Love among the ruins: life in Aleppo

A glimpse at life in one corner of war-ravaged Aleppo, Syria, from AFP:

The aging Christians holed up inside a retirement home in the devastated northern Syrian city of Aleppo have no light, no telephone lines, and little idea of what is happening in the outside world.

But fellow Christians and rebel fighters still ensure they do not go hungry, bringing the dozen or so residents whatever food they can every day.

The St Elie Rest Home, founded in 1863, is behind a black metal door on a street strewn with debris and rubbish a short way from the front line where rebels and regime forces face off against each other.

“We welcome everyone who has been abandoned or is in need,” says Sister Marie, 75, the beaming Mother Superior.

“This is a place where life can be enjoyed,” she adds, gesturing to the 20 rooms adjoining a cloister and courtyard with a fountain and greenery.

“If we’re hungry, there’s always something we can eat,” says resident Evan Wehbe, 66, who arrived at the home nine years ago because she could no longer pay her rent.

The costs of running the home are borne by Syria’s Christian community and by rich sponsors.

“We are a small community, but we join forces and look out for one another. That makes us strong,” says 53-year-old Michael Oberi, who sought refuge in the home with his wife Sarbi Magarian when the confict began.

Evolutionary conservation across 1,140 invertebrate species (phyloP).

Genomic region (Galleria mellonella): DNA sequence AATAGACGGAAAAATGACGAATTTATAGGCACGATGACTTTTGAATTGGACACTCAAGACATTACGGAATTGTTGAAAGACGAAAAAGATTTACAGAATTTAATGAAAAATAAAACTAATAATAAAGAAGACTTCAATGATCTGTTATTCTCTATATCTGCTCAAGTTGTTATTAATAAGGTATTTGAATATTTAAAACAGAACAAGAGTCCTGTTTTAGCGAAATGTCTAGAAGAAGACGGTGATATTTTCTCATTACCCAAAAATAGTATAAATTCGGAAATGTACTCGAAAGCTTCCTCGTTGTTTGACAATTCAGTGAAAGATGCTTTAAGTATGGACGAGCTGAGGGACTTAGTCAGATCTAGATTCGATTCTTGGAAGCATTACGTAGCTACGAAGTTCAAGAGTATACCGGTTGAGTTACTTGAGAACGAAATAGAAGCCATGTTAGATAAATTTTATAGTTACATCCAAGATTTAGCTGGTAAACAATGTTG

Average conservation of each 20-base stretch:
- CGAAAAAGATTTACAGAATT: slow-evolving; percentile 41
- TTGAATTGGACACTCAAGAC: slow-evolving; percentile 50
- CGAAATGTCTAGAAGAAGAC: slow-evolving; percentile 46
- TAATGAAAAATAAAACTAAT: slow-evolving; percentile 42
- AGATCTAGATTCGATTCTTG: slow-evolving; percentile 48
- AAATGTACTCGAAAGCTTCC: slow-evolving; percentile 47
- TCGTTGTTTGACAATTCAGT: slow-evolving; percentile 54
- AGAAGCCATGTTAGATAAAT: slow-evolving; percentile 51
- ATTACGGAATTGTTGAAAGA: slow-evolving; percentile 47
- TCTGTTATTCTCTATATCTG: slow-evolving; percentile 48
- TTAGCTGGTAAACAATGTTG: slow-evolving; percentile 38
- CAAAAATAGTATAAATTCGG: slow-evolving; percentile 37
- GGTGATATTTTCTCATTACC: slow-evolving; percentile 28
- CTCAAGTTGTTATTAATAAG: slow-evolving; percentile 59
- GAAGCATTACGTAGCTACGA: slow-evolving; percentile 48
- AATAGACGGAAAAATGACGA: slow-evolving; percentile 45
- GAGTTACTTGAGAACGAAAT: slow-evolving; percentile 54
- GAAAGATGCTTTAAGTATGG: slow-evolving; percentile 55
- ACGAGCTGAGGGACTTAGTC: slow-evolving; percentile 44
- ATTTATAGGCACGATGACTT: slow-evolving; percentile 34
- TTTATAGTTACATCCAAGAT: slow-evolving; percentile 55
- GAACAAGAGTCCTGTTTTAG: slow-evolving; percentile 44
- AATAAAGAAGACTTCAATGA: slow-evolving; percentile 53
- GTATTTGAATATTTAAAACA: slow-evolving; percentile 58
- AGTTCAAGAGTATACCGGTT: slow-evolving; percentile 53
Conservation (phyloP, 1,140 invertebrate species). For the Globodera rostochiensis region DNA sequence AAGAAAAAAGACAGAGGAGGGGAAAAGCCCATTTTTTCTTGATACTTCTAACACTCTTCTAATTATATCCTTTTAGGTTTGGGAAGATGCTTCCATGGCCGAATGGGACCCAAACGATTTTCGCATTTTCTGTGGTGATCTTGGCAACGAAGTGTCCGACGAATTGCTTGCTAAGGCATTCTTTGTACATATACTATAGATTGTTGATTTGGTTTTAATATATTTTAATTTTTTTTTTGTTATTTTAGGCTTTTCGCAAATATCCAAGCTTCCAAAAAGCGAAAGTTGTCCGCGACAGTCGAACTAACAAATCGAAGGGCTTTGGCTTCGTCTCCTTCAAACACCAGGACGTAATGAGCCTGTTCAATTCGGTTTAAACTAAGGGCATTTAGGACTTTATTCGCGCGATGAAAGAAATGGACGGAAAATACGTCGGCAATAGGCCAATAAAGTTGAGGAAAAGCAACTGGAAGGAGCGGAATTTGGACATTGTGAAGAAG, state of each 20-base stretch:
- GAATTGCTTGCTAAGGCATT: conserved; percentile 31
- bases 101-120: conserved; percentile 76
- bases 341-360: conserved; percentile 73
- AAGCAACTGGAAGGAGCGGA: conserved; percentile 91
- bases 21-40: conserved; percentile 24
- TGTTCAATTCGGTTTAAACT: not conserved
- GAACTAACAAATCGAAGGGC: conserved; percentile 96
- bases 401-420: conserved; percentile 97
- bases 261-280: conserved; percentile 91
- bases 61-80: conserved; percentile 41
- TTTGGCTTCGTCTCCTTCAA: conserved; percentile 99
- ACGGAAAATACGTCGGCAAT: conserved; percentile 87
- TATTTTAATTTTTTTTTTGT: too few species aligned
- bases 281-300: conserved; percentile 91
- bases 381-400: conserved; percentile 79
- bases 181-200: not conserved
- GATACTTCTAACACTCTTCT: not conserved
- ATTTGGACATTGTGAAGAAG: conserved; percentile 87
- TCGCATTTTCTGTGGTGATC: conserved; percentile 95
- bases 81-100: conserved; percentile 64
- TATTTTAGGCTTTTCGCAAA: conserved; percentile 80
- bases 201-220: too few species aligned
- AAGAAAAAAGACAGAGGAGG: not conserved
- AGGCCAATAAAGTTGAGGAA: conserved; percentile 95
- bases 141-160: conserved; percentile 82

“Our home was hit by a shell. We had nowhere else to go and we were welcomed here,” he adds.

Sister Marie says a doctor sometimes calls to check on the residents, and “there is a small dispensary nearby.”

“They treat us very well, and if we need medicines or check-ups, all the medical fees are paid by the Christian community.”

Residents of the home also get 500 Syrian pounds ($7) a month pocket money “to buy some tobacco or some small treat,” says Mrs Wehbe, who admits to having a sweet tooth.

Only two common areas are heated Ä by wood-burning stoves Ä so it is there that the residents congregate to chat over a coffee.

But the din of warfare is ever present.

“We usually hear shooting and explosions going off every hour. The day we no longer hear fighting, that’s when we worry,” says Sister Marie.

Read more. And pray for peace.


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